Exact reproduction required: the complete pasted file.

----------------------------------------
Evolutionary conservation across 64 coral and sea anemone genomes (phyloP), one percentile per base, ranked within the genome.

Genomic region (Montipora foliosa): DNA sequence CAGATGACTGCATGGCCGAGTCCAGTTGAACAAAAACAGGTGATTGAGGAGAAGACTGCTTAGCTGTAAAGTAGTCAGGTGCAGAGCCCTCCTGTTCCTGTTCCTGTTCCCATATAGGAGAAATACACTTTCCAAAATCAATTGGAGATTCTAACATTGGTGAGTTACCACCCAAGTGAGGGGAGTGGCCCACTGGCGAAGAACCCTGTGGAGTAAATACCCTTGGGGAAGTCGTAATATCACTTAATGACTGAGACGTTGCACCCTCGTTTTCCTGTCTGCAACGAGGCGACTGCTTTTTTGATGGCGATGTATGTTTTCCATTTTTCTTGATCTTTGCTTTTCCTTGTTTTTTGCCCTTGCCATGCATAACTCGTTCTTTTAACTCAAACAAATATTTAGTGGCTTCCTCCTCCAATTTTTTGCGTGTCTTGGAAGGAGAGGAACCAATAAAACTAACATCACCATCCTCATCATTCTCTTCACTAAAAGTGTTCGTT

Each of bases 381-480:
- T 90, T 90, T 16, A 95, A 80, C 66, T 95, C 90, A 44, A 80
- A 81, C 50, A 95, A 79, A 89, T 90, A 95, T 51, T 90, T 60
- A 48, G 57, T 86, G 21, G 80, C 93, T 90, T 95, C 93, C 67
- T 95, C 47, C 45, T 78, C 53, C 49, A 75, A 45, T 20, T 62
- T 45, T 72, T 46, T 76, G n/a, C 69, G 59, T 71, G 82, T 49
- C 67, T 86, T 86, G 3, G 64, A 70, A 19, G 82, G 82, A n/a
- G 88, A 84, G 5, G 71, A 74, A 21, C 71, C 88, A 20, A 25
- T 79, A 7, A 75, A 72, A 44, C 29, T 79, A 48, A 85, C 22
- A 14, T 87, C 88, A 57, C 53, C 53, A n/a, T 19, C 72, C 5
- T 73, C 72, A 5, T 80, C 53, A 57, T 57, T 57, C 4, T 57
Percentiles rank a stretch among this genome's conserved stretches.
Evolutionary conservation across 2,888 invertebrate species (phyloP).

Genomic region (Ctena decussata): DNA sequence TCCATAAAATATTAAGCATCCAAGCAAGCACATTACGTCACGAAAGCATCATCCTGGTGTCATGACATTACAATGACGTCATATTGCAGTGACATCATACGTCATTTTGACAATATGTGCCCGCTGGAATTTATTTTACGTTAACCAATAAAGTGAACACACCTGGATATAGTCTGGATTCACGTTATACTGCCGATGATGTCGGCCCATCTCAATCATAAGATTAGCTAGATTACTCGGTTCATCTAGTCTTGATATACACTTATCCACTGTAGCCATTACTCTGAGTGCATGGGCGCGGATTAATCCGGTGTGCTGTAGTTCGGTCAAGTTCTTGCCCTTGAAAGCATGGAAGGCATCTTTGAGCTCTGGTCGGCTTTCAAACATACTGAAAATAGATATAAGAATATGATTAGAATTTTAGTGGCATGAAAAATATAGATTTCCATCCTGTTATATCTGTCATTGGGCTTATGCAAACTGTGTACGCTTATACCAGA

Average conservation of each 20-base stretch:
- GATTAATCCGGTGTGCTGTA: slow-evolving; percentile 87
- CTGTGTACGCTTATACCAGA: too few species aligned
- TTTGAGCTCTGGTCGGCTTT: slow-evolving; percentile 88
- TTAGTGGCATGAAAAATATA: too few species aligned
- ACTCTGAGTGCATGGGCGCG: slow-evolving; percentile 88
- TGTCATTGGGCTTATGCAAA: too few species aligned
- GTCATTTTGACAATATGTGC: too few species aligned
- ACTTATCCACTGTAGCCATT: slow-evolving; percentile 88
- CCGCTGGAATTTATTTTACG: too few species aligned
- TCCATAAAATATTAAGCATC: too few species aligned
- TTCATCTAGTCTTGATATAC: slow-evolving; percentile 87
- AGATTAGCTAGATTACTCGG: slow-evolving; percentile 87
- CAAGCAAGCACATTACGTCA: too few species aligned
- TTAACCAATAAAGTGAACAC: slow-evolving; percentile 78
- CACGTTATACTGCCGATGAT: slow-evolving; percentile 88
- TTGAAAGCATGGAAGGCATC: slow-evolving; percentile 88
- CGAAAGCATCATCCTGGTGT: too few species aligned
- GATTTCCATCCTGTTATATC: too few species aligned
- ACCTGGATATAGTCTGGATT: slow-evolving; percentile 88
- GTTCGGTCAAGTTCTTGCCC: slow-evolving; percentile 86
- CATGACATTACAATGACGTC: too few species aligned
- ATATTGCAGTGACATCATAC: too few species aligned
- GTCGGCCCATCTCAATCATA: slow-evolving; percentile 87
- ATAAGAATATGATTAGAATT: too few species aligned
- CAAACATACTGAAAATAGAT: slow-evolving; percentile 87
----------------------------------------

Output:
Evolutionary conservation across 64 coral and sea anemone genomes (phyloP), one percentile per base, ranked within the genome.

Genomic region (Montipora foliosa): DNA sequence CAGATGACTGCATGGCCGAGTCCAGTTGAACAAAAACAGGTGATTGAGGAGAAGACTGCTTAGCTGTAAAGTAGTCAGGTGCAGAGCCCTCCTGTTCCTGTTCCTGTTCCCATATAGGAGAAATACACTTTCCAAAATCAATTGGAGATTCTAACATTGGTGAGTTACCACCCAAGTGAGGGGAGTGGCCCACTGGCGAAGAACCCTGTGGAGTAAATACCCTTGGGGAAGTCGTAATATCACTTAATGACTGAGACGTTGCACCCTCGTTTTCCTGTCTGCAACGAGGCGACTGCTTTTTTGATGGCGATGTATGTTTTCCATTTTTCTTGATCTTTGCTTTTCCTTGTTTTTTGCCCTTGCCATGCATAACTCGTTCTTTTAACTCAAACAAATATTTAGTGGCTTCCTCCTCCAATTTTTTGCGTGTCTTGGAAGGAGAGGAACCAATAAAACTAACATCACCATCCTCATCATTCTCTTCACTAAAAGTGTTCGTT

Each of bases 381-480:
- T 90, T 90, T 16, A 95, A 80, C 66, T 95, C 90, A 44, A 80
- A 81, C 50, A 95, A 79, A 89, T 90, A 95, T 51, T 90, T 60
- A 48, G 57, T 86, G 21, G 80, C 93, T 90, T 95, C 93, C 67
- T 95, C 47, C 45, T 78, C 53, C 49, A 75, A 45, T 20, T 62
- T 45, T 72, T 46, T 76, G n/a, C 69, G 59, T 71, G 82, T 49
- C 67, T 86, T 86, G 3, G 64, A 70, A 19, G 82, G 82, A n/a
- G 88, A 84, G 5, G 71, A 74, A 21, C 71, C 88, A 20, A 25
- T 79, A 7, A 75, A 72, A 44, C 29, T 79, A 48, A 85, C 22
- A 14, T 87, C 88, A 57, C 53, C 53, A n/a, T 19, C 72, C 5
- T 73, C 72, A 5, T 80, C 53, A 57, T 57, T 57, C 4, T 57
Percentiles rank a stretch among this genome's conserved stretches.
Evolutionary conservation across 2,888 invertebrate species (phyloP).

Genomic region (Ctena decussata): DNA sequence TCCATAAAATATTAAGCATCCAAGCAAGCACATTACGTCACGAAAGCATCATCCTGGTGTCATGACATTACAATGACGTCATATTGCAGTGACATCATACGTCATTTTGACAATATGTGCCCGCTGGAATTTATTTTACGTTAACCAATAAAGTGAACACACCTGGATATAGTCTGGATTCACGTTATACTGCCGATGATGTCGGCCCATCTCAATCATAAGATTAGCTAGATTACTCGGTTCATCTAGTCTTGATATACACTTATCCACTGTAGCCATTACTCTGAGTGCATGGGCGCGGATTAATCCGGTGTGCTGTAGTTCGGTCAAGTTCTTGCCCTTGAAAGCATGGAAGGCATCTTTGAGCTCTGGTCGGCTTTCAAACATACTGAAAATAGATATAAGAATATGATTAGAATTTTAGTGGCATGAAAAATATAGATTTCCATCCTGTTATATCTGTCATTGGGCTTATGCAAACTGTGTACGCTTATACCAGA

Average conservation of each 20-base stretch:
- GATTAATCCGGTGTGCTGTA: slow-evolving; percentile 87
- CTGTGTACGCTTATACCAGA: too few species aligned
- TTTGAGCTCTGGTCGGCTTT: slow-evolving; percentile 88
- TTAGTGGCATGAAAAATATA: too few species aligned
- ACTCTGAGTGCATGGGCGCG: slow-evolving; percentile 88
- TGTCATTGGGCTTATGCAAA: too few species aligned
- GTCATTTTGACAATATGTGC: too few species aligned
- ACTTATCCACTGTAGCCATT: slow-evolving; percentile 88
- CCGCTGGAATTTATTTTACG: too few species aligned
- TCCATAAAATATTAAGCATC: too few species aligned
- TTCATCTAGTCTTGATATAC: slow-evolving; percentile 87
- AGATTAGCTAGATTACTCGG: slow-evolving; percentile 87
- CAAGCAAGCACATTACGTCA: too few species aligned
- TTAACCAATAAAGTGAACAC: slow-evolving; percentile 78
- CACGTTATACTGCCGATGAT: slow-evolving; percentile 88
- TTGAAAGCATGGAAGGCATC: slow-evolving; percentile 88
- CGAAAGCATCATCCTGGTGT: too few species aligned
- GATTTCCATCCTGTTATATC: too few species aligned
- ACCTGGATATAGTCTGGATT: slow-evolving; percentile 88
- GTTCGGTCAAGTTCTTGCCC: slow-evolving; percentile 86
- CATGACATTACAATGACGTC: too few species aligned
- ATATTGCAGTGACATCATAC: too few species aligned
- GTCGGCCCATCTCAATCATA: slow-evolving; percentile 87
- ATAAGAATATGATTAGAATT: too few species aligned
- CAAACATACTGAAAATAGAT: slow-evolving; percentile 87